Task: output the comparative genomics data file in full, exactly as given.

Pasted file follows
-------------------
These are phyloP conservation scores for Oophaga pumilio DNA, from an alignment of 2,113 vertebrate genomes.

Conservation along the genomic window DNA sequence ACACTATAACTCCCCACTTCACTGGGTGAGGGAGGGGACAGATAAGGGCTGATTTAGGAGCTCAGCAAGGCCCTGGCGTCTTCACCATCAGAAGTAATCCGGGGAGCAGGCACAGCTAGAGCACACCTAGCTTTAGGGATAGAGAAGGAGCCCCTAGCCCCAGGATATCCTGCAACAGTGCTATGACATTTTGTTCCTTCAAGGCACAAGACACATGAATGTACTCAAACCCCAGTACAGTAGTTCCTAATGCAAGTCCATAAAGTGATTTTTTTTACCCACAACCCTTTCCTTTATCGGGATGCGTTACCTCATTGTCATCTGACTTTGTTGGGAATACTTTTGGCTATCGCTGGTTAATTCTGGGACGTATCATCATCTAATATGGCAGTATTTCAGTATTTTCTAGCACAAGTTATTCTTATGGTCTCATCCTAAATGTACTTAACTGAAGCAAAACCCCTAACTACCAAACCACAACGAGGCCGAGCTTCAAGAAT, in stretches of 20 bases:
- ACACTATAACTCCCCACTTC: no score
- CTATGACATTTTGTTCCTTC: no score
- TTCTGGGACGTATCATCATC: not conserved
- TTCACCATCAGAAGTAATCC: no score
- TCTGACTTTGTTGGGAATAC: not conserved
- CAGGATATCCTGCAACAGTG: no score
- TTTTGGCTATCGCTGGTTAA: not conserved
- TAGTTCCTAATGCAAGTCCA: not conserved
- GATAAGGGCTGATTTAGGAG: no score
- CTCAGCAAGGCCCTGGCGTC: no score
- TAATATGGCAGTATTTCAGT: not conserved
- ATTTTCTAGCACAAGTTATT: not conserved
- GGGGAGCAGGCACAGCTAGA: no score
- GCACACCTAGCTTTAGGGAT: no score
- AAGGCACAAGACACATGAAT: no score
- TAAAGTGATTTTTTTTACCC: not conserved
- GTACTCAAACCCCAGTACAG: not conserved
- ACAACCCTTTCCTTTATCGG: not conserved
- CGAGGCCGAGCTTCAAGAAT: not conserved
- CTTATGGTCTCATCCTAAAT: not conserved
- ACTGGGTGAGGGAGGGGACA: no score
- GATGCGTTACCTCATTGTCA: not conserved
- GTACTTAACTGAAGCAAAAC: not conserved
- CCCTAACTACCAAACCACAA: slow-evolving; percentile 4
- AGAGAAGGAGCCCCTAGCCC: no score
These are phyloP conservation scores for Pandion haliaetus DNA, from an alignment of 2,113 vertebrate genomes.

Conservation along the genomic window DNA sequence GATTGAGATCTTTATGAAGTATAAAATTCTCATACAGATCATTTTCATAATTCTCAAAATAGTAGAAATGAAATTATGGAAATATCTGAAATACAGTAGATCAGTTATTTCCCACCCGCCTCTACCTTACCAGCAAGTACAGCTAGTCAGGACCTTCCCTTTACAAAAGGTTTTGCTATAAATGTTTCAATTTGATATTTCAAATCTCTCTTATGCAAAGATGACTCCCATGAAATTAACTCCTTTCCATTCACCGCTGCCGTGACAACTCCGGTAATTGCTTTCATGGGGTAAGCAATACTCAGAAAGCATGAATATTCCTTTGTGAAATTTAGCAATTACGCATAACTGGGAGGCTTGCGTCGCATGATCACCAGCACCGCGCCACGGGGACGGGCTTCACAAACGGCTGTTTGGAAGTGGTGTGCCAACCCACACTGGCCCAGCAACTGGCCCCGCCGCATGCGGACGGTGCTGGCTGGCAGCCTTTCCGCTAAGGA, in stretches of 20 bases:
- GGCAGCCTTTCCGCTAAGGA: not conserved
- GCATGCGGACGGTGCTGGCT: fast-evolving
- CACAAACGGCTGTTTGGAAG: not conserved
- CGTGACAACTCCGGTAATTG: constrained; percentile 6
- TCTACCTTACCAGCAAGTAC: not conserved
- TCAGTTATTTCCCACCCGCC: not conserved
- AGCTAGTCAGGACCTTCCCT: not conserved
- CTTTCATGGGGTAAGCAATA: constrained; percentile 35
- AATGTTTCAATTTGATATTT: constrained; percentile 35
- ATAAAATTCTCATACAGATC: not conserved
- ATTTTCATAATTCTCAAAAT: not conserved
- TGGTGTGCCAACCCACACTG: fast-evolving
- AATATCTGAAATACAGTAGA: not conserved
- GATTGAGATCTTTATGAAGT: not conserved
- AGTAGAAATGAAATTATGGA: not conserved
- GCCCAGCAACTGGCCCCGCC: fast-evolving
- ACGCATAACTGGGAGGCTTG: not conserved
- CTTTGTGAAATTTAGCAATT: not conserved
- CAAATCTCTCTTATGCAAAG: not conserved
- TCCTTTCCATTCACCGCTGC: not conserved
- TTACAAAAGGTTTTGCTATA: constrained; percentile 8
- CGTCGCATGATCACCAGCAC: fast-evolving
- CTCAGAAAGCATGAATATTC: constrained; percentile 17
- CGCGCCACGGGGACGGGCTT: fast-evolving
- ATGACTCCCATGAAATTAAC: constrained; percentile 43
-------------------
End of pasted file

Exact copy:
These are phyloP conservation scores for Oophaga pumilio DNA, from an alignment of 2,113 vertebrate genomes.

Conservation along the genomic window DNA sequence ACACTATAACTCCCCACTTCACTGGGTGAGGGAGGGGACAGATAAGGGCTGATTTAGGAGCTCAGCAAGGCCCTGGCGTCTTCACCATCAGAAGTAATCCGGGGAGCAGGCACAGCTAGAGCACACCTAGCTTTAGGGATAGAGAAGGAGCCCCTAGCCCCAGGATATCCTGCAACAGTGCTATGACATTTTGTTCCTTCAAGGCACAAGACACATGAATGTACTCAAACCCCAGTACAGTAGTTCCTAATGCAAGTCCATAAAGTGATTTTTTTTACCCACAACCCTTTCCTTTATCGGGATGCGTTACCTCATTGTCATCTGACTTTGTTGGGAATACTTTTGGCTATCGCTGGTTAATTCTGGGACGTATCATCATCTAATATGGCAGTATTTCAGTATTTTCTAGCACAAGTTATTCTTATGGTCTCATCCTAAATGTACTTAACTGAAGCAAAACCCCTAACTACCAAACCACAACGAGGCCGAGCTTCAAGAAT, in stretches of 20 bases:
- ACACTATAACTCCCCACTTC: no score
- CTATGACATTTTGTTCCTTC: no score
- TTCTGGGACGTATCATCATC: not conserved
- TTCACCATCAGAAGTAATCC: no score
- TCTGACTTTGTTGGGAATAC: not conserved
- CAGGATATCCTGCAACAGTG: no score
- TTTTGGCTATCGCTGGTTAA: not conserved
- TAGTTCCTAATGCAAGTCCA: not conserved
- GATAAGGGCTGATTTAGGAG: no score
- CTCAGCAAGGCCCTGGCGTC: no score
- TAATATGGCAGTATTTCAGT: not conserved
- ATTTTCTAGCACAAGTTATT: not conserved
- GGGGAGCAGGCACAGCTAGA: no score
- GCACACCTAGCTTTAGGGAT: no score
- AAGGCACAAGACACATGAAT: no score
- TAAAGTGATTTTTTTTACCC: not conserved
- GTACTCAAACCCCAGTACAG: not conserved
- ACAACCCTTTCCTTTATCGG: not conserved
- CGAGGCCGAGCTTCAAGAAT: not conserved
- CTTATGGTCTCATCCTAAAT: not conserved
- ACTGGGTGAGGGAGGGGACA: no score
- GATGCGTTACCTCATTGTCA: not conserved
- GTACTTAACTGAAGCAAAAC: not conserved
- CCCTAACTACCAAACCACAA: slow-evolving; percentile 4
- AGAGAAGGAGCCCCTAGCCC: no score
These are phyloP conservation scores for Pandion haliaetus DNA, from an alignment of 2,113 vertebrate genomes.

Conservation along the genomic window DNA sequence GATTGAGATCTTTATGAAGTATAAAATTCTCATACAGATCATTTTCATAATTCTCAAAATAGTAGAAATGAAATTATGGAAATATCTGAAATACAGTAGATCAGTTATTTCCCACCCGCCTCTACCTTACCAGCAAGTACAGCTAGTCAGGACCTTCCCTTTACAAAAGGTTTTGCTATAAATGTTTCAATTTGATATTTCAAATCTCTCTTATGCAAAGATGACTCCCATGAAATTAACTCCTTTCCATTCACCGCTGCCGTGACAACTCCGGTAATTGCTTTCATGGGGTAAGCAATACTCAGAAAGCATGAATATTCCTTTGTGAAATTTAGCAATTACGCATAACTGGGAGGCTTGCGTCGCATGATCACCAGCACCGCGCCACGGGGACGGGCTTCACAAACGGCTGTTTGGAAGTGGTGTGCCAACCCACACTGGCCCAGCAACTGGCCCCGCCGCATGCGGACGGTGCTGGCTGGCAGCCTTTCCGCTAAGGA, in stretches of 20 bases:
- GGCAGCCTTTCCGCTAAGGA: not conserved
- GCATGCGGACGGTGCTGGCT: fast-evolving
- CACAAACGGCTGTTTGGAAG: not conserved
- CGTGACAACTCCGGTAATTG: constrained; percentile 6
- TCTACCTTACCAGCAAGTAC: not conserved
- TCAGTTATTTCCCACCCGCC: not conserved
- AGCTAGTCAGGACCTTCCCT: not conserved
- CTTTCATGGGGTAAGCAATA: constrained; percentile 35
- AATGTTTCAATTTGATATTT: constrained; percentile 35
- ATAAAATTCTCATACAGATC: not conserved
- ATTTTCATAATTCTCAAAAT: not conserved
- TGGTGTGCCAACCCACACTG: fast-evolving
- AATATCTGAAATACAGTAGA: not conserved
- GATTGAGATCTTTATGAAGT: not conserved
- AGTAGAAATGAAATTATGGA: not conserved
- GCCCAGCAACTGGCCCCGCC: fast-evolving
- ACGCATAACTGGGAGGCTTG: not conserved
- CTTTGTGAAATTTAGCAATT: not conserved
- CAAATCTCTCTTATGCAAAG: not conserved
- TCCTTTCCATTCACCGCTGC: not conserved
- TTACAAAAGGTTTTGCTATA: constrained; percentile 8
- CGTCGCATGATCACCAGCAC: fast-evolving
- CTCAGAAAGCATGAATATTC: constrained; percentile 17
- CGCGCCACGGGGACGGGCTT: fast-evolving
- ATGACTCCCATGAAATTAAC: constrained; percentile 43